What are the best nails for roofing?
Stainless steel nails are good for fastening tiles and slate. Galvanized roofing nails, or steel nails coated in zinc, are perfect for asphalt shingles, and they hold up well against rust. Aluminum nails should be used for surfaces made out of metal and siding.
What size roofing nails should I use?
NRCA does not recommend the use of staples for fastening asphalt shingles. Roofing nails should be round-headed, sharp-pointed 11-gauge galvanized steel or the equivalent corrosion-resistant roofing nails. Nail head sizes recommended are 3/8-inch to 7/16-inch diameter. Nail heads should be low profile, smooth and flat.
Do you need galvanized nails for roofing?
Roofing nails tend to be galvanized, a process that makes stainless steel resistant to rust by coating it in a layer of zinc, which does not rust. Galvanization is very important when it comes to roofing nails, but even here you need to be careful because there are different types of galvanization.
Should roofing nails go through the sheathing?
It is crucial that roofing nails of the correct length were used to secure the shingles. The sharp tip of the roofing nail should pass through and extend approximately 3/8-inch past the underside of the roof sheathing.
Can I use 1 inch roofing nails?
If you’re using typical architectural shingles and 3/8-inch-thick sheathing, you’ll need 1‐inch nails. If your building codes require thicker sheathing, you’ll need 1 ¼-inch nails. When installing thicker shingles, you may need to use a longer nail in order to penetrate the OSB beneath fully.
Are stainless roofing nails worth it?
Since they’re stronger, nails made of stainless steel are sometimes preferred for fastening harder roof tiles like slate and ceramic. Overall, stainless is a good but not great nailing option for your roof. Better than aluminum, but not as great as the next choice…
Which is better roofing nails or staples?
Staple guns are smaller and better balanced. Coil nail guns are literally fed with a coil of nails, and the holder for the nails makes the gun much bulkier. Staples are far less prone to jamming up in a gun than nails. Staples cost less money.
Is it better to hand nail shingles?
Some roofers believe hand-nailing shingles gives them more control over the process. They can use “feel” to determine if the nail is deep enough and in the right location. Since hand-nailing takes a bit more time, they have the chance to correct any mistakes on the spot. On the other hand, labor costs will be higher.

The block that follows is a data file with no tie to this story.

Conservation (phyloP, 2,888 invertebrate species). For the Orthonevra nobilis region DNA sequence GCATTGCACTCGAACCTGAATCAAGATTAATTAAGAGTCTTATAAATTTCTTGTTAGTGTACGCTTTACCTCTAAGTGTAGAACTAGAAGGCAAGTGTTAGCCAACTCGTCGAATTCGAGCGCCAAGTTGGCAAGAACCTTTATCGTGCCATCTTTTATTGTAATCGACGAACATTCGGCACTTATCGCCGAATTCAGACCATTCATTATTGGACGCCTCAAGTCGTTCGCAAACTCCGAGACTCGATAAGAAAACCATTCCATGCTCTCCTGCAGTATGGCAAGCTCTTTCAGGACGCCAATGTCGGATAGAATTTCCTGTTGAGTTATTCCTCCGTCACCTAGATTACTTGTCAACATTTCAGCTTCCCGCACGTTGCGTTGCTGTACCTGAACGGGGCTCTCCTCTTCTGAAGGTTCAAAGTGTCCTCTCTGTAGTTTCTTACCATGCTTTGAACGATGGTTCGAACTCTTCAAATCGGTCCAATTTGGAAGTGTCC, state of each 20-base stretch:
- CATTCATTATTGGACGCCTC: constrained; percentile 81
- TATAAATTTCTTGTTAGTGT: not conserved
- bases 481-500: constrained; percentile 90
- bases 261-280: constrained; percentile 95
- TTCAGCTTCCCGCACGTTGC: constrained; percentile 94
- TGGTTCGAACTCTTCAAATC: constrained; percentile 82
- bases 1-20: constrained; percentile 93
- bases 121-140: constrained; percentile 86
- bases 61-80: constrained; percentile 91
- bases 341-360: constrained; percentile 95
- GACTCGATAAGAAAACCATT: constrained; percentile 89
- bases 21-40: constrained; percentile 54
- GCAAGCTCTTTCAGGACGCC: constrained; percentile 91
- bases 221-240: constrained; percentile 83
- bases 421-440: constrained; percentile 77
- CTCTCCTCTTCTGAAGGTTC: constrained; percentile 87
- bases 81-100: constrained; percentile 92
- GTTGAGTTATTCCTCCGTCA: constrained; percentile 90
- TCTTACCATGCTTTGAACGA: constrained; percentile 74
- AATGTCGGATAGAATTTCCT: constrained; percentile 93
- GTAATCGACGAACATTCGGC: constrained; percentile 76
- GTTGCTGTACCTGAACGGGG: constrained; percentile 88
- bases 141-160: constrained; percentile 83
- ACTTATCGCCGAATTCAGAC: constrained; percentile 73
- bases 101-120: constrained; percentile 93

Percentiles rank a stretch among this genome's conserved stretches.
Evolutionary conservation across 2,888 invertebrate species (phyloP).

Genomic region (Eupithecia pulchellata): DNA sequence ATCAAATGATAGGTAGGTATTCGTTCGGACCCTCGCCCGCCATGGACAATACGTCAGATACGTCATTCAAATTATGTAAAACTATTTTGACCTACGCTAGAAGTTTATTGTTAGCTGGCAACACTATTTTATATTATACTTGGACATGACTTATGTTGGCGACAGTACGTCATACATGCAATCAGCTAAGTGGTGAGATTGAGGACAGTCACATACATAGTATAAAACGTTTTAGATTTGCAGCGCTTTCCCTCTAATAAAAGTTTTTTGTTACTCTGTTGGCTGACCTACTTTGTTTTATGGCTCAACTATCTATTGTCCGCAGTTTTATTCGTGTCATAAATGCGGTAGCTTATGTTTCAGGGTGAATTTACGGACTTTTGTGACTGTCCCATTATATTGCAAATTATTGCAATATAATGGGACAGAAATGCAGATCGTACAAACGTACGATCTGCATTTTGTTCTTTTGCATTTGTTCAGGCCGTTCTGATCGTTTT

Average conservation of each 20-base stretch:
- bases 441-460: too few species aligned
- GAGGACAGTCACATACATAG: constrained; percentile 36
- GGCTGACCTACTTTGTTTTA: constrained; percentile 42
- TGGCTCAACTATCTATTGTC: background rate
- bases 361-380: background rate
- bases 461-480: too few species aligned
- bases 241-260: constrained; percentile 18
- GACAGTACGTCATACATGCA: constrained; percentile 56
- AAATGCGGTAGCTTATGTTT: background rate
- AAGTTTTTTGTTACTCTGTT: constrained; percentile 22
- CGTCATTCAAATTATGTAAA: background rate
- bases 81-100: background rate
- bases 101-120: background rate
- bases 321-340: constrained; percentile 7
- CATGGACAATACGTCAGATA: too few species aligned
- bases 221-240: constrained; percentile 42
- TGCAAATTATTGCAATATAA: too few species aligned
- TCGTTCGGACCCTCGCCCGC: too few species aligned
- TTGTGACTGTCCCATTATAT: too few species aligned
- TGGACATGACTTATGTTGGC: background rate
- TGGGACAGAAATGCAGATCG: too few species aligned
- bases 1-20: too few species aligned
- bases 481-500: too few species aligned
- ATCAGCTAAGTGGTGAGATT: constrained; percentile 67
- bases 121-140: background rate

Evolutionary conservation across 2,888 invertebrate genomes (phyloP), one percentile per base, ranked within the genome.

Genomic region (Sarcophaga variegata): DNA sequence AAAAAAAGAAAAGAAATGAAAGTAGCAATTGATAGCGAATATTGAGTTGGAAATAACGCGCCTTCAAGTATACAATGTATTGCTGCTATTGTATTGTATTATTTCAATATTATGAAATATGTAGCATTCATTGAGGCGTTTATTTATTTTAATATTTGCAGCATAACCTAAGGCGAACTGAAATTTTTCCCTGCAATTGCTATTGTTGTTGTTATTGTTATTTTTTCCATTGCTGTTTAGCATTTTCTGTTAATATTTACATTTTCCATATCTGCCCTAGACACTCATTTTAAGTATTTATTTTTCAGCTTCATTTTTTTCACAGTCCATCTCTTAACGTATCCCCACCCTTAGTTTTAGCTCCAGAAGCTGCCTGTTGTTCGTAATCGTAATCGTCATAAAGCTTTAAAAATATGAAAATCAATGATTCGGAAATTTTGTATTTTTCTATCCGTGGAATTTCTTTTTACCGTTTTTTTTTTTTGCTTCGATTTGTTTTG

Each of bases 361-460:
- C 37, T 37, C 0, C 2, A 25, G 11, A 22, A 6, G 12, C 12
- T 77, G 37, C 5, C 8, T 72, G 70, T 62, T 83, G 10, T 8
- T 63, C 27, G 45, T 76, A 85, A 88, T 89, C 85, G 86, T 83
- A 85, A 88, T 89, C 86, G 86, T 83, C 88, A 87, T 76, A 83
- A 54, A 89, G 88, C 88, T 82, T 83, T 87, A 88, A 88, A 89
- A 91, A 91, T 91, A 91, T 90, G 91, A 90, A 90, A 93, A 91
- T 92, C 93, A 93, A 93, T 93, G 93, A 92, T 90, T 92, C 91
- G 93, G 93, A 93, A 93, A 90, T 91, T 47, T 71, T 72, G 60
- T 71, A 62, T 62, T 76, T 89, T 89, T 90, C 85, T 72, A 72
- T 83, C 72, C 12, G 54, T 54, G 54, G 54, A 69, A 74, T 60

What material are roofing nails coated with so they won’t rust?
When the nails come out of the molten zinc, they also have an additional coating of pure zinc on them. Zinc doesn’t rust, and the coating protects the steel from the ravages of water.
Do Galvanised nails rust?
Galvanised nails have undergone a galvanisation process which involves covering them in order to form a protective barrier making them highly resistant to rust and corrosion, and the ideal product for outdoor uses.
What does a 4/12 pitch or a 12 12 pitch mean?
Roof slopes are most commonly defined by the rise-over-run ratio. If a roof slope “rises”, say, 4 inches when measured 12 inches along the bottom of a horizontal roof truss, the roof slope is said to be 4:12; i.e., 4 inches of rise per 12 inches (one foot) of run.
How long do Galvanised nails last?
A key benefit of using Hot Dip Galvanizing is its durability. Data shows that galvanizing can provide between 34 to 170 years of protection for steel.
Can a roofing nail be too long?
Yes, they can. If they are too long, they will protrude through the sheathing at the roof overhang and be visible. We call these “shiners.”
Can you nail through shingles?
Is It Safe to Nail the Roof? Driving even a single nail into your roof can compromise the entire system. Nailing will puncture the shingles and underlayment of the roof, creating a hole where water can enter when it rains. Keep in mind that even the smallest leaks can result in expensive roof repair costs.
How can I cover my nails in the attic?
Leave a hardhat or bump helmet (lighter version of a hardhat) by the attic hatch. Put it on when you enter; take it off when you leave. I stick a wine cork on each nail. Thin (1/4″) plywood or OSB across the bottom of the rafters would work well.